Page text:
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Moriah (Hebrew: מוריה, Mōriyyā = "ordained/considered by God") is the name given to a mountain range by the Book of Genesis, in which context it is given as the location of the near sacrifice of Isaac. Traditionally Moriah has been interpreted as the name of the specific mountain at which this occurred, rather than just the name of the range. The exact location referred to is currently a matter of some debate.
Speculation and debate
In the book of Chronicles it is reported that the location of Araunah's threshing floor is "in mount Moriah" and that the Temple of Solomon was built over Araunah's threshing floor. This has led to the classical rabbinical supposition that this is at the peak of Moriah; a later Islamic tradition recounts that Moriah is the same location as the Foundation Stone, which Jewish tradition holds to be the former location of the Temple of Solomon. However, this tradition is not reported by the centuries earlier Books of Samuel; and biblical scholars view the tradition as somewhat implausible. According to a biblical passage concerning Melchizedek, Jerusalem was already a city with a priest at the time of Abraham, and thus is unlikely to have been founded after this, at the site of a sacrifice made by Abraham in the wilderness.
In consequence of these traditions, Classical Rabbinical Literature theorised that the name was a (linguistically corrupted) reference to the Temple, suggesting translations like the teaching-place (referring to the Sanhedrin that met there), the place of fear (referring to the supposed fear that non-Israelites would have at the Temple), the place of myrrh (referring to the spices burnt as incense). Targum Pseudo-Jonathan interprets the name as land of worship, while the Samaritan Targum regards it as being land of vision.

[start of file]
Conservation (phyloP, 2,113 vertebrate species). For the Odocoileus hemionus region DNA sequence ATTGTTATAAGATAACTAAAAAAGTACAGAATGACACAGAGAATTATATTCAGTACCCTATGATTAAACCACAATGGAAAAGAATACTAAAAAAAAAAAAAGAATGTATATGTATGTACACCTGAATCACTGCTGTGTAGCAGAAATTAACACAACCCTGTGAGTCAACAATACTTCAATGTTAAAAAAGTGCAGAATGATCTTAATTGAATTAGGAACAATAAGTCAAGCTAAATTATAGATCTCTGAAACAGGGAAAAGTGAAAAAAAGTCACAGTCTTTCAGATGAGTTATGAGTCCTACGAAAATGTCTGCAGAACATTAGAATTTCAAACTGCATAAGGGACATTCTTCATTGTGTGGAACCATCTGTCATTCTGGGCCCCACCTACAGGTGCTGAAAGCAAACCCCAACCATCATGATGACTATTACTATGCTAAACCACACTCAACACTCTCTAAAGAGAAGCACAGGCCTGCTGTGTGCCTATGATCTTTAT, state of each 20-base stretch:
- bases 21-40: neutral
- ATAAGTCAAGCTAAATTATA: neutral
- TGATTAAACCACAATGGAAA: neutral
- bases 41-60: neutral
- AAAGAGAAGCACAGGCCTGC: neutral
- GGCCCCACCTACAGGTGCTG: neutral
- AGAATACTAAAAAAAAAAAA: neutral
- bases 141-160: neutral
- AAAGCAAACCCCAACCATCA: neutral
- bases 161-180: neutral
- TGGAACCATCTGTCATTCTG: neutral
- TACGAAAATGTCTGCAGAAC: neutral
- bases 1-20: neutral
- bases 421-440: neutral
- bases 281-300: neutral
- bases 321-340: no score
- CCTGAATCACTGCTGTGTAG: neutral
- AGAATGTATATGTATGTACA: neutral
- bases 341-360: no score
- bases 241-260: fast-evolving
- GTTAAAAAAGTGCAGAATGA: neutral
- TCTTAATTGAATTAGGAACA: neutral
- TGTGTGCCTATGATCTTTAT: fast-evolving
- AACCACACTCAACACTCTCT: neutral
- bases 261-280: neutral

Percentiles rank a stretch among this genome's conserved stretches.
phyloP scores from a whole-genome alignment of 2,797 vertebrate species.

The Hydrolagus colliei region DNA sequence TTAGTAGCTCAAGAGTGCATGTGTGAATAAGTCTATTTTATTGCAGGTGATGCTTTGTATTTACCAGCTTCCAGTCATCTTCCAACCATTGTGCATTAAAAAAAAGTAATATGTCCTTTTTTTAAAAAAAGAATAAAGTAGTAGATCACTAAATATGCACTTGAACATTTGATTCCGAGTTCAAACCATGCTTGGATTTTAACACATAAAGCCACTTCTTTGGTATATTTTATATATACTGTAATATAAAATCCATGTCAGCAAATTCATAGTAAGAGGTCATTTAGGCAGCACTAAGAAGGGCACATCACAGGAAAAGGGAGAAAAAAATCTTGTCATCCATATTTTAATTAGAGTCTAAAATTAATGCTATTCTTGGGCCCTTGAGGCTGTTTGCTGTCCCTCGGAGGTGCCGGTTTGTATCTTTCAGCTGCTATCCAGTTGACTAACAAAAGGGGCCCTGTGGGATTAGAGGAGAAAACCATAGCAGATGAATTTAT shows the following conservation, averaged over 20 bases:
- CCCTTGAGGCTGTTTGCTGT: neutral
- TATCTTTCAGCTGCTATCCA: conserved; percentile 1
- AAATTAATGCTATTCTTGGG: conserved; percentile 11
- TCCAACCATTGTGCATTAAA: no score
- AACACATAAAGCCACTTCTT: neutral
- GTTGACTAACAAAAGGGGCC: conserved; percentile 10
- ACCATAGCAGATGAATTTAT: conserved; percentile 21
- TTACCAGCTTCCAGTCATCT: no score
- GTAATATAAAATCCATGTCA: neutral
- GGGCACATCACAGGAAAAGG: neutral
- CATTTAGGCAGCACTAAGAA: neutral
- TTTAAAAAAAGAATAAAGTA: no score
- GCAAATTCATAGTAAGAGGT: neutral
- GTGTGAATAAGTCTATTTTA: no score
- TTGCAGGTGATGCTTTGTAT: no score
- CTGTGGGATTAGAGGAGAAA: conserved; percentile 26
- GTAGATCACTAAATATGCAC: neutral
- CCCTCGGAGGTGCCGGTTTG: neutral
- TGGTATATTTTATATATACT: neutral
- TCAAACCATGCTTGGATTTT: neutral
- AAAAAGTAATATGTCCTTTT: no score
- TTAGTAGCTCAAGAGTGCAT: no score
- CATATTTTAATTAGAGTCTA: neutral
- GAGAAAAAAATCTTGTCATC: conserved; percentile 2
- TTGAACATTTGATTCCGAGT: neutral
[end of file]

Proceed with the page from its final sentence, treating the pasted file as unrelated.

Most modern biblical scholars, however, regard the name as a reference to the Amorites, losing the initial a via aphesis; the name is thus interpreted as meaning land of the Amorites. This also agrees with the biblical text as it appears in the Syriac Peshitta – where the near-sacrifice occurs at the land of the Amorites, and in the Septuagint, where, for example, 2 Chronicles 3:1 refers to the location as Ἀμωρία – Amōriā. This would give it the same etymological root as Hamor, a person's name in the narrative at Genesis 34 which concerns Shechem. Some scholars also identify it with Moreh, the location near Shechem at which Abraham built an altar, according to Genesis 12:6. Hence a number of scholars believe that Moriah refers to a hill near Shechem, supporting the Samaritan belief that the near-sacrifice of Isaac occurred on Mount Gerizim – a location near Shechem.
Notes and citations
- ↑ "Moriah". Easton's Bible Dictionary. http://www.ccel.org/ccel/easton/ebd2.html?term=Moriah. Retrieved 2008-07-14.
- ↑ Peake's commentary on the Bible
- ↑ 3.0 3.1 3.2 3.3 Jacobs, Joseph; M. Seligsohn. "Moriah". Jewish Encyclopedia. http://www.jewishencyclopedia.com/view.jsp?artid=799&letter=M. Retrieved 2008-07-14.
This article incorporates text from the 1901–1906 Jewish Encyclopedia, a publication now in the public domain.
This entry incorporates text from the public domain Easton's Bible Dictionary, originally published in 1897.
|This article includes a list of references or external links, but its sources remain unclear because it has insufficient inline citations. Please help to improve this article by introducing more precise citations where appropriate. (April 2009)|
- Mount Moriah video presents Christian claim that Christ's crucifixion occurred on this mountain.cs:Moria (jméno)eu:Moriaid:Moriaja:モリヤ (聖書)